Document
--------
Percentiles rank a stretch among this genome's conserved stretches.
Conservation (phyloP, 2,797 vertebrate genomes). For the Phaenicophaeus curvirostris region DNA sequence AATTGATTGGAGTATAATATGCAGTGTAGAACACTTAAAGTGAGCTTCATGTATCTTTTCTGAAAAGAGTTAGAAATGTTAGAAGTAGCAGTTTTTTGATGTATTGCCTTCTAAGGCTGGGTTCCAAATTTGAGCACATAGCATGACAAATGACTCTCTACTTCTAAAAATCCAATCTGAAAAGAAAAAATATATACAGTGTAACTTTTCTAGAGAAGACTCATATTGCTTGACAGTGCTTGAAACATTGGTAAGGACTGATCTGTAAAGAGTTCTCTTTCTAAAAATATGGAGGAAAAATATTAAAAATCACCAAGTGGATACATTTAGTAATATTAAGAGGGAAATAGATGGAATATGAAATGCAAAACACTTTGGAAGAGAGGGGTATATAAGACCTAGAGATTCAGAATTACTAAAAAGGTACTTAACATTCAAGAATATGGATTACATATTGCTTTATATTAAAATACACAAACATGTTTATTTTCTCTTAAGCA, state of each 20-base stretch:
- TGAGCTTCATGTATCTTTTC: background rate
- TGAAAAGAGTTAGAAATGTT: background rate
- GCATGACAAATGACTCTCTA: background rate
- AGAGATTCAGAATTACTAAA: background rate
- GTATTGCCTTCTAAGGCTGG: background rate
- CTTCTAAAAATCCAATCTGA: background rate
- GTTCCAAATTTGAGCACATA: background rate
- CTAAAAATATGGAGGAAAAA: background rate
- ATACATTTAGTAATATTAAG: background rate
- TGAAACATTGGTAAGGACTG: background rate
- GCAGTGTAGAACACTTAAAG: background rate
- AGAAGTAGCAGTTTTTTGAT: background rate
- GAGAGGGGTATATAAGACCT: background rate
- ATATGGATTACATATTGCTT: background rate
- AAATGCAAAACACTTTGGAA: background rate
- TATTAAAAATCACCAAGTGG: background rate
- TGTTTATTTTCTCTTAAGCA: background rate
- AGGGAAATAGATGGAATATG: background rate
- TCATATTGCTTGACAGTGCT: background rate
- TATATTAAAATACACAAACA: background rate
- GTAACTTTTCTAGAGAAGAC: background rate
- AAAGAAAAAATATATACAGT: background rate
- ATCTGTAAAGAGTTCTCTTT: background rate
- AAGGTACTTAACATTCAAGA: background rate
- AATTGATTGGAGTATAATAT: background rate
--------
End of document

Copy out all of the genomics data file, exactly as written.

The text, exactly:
Percentiles rank a stretch among this genome's conserved stretches.
Conservation (phyloP, 2,797 vertebrate genomes). For the Phaenicophaeus curvirostris region DNA sequence AATTGATTGGAGTATAATATGCAGTGTAGAACACTTAAAGTGAGCTTCATGTATCTTTTCTGAAAAGAGTTAGAAATGTTAGAAGTAGCAGTTTTTTGATGTATTGCCTTCTAAGGCTGGGTTCCAAATTTGAGCACATAGCATGACAAATGACTCTCTACTTCTAAAAATCCAATCTGAAAAGAAAAAATATATACAGTGTAACTTTTCTAGAGAAGACTCATATTGCTTGACAGTGCTTGAAACATTGGTAAGGACTGATCTGTAAAGAGTTCTCTTTCTAAAAATATGGAGGAAAAATATTAAAAATCACCAAGTGGATACATTTAGTAATATTAAGAGGGAAATAGATGGAATATGAAATGCAAAACACTTTGGAAGAGAGGGGTATATAAGACCTAGAGATTCAGAATTACTAAAAAGGTACTTAACATTCAAGAATATGGATTACATATTGCTTTATATTAAAATACACAAACATGTTTATTTTCTCTTAAGCA, state of each 20-base stretch:
- TGAGCTTCATGTATCTTTTC: background rate
- TGAAAAGAGTTAGAAATGTT: background rate
- GCATGACAAATGACTCTCTA: background rate
- AGAGATTCAGAATTACTAAA: background rate
- GTATTGCCTTCTAAGGCTGG: background rate
- CTTCTAAAAATCCAATCTGA: background rate
- GTTCCAAATTTGAGCACATA: background rate
- CTAAAAATATGGAGGAAAAA: background rate
- ATACATTTAGTAATATTAAG: background rate
- TGAAACATTGGTAAGGACTG: background rate
- GCAGTGTAGAACACTTAAAG: background rate
- AGAAGTAGCAGTTTTTTGAT: background rate
- GAGAGGGGTATATAAGACCT: background rate
- ATATGGATTACATATTGCTT: background rate
- AAATGCAAAACACTTTGGAA: background rate
- TATTAAAAATCACCAAGTGG: background rate
- TGTTTATTTTCTCTTAAGCA: background rate
- AGGGAAATAGATGGAATATG: background rate
- TCATATTGCTTGACAGTGCT: background rate
- TATATTAAAATACACAAACA: background rate
- GTAACTTTTCTAGAGAAGAC: background rate
- AAAGAAAAAATATATACAGT: background rate
- ATCTGTAAAGAGTTCTCTTT: background rate
- AAGGTACTTAACATTCAAGA: background rate
- AATTGATTGGAGTATAATAT: background rate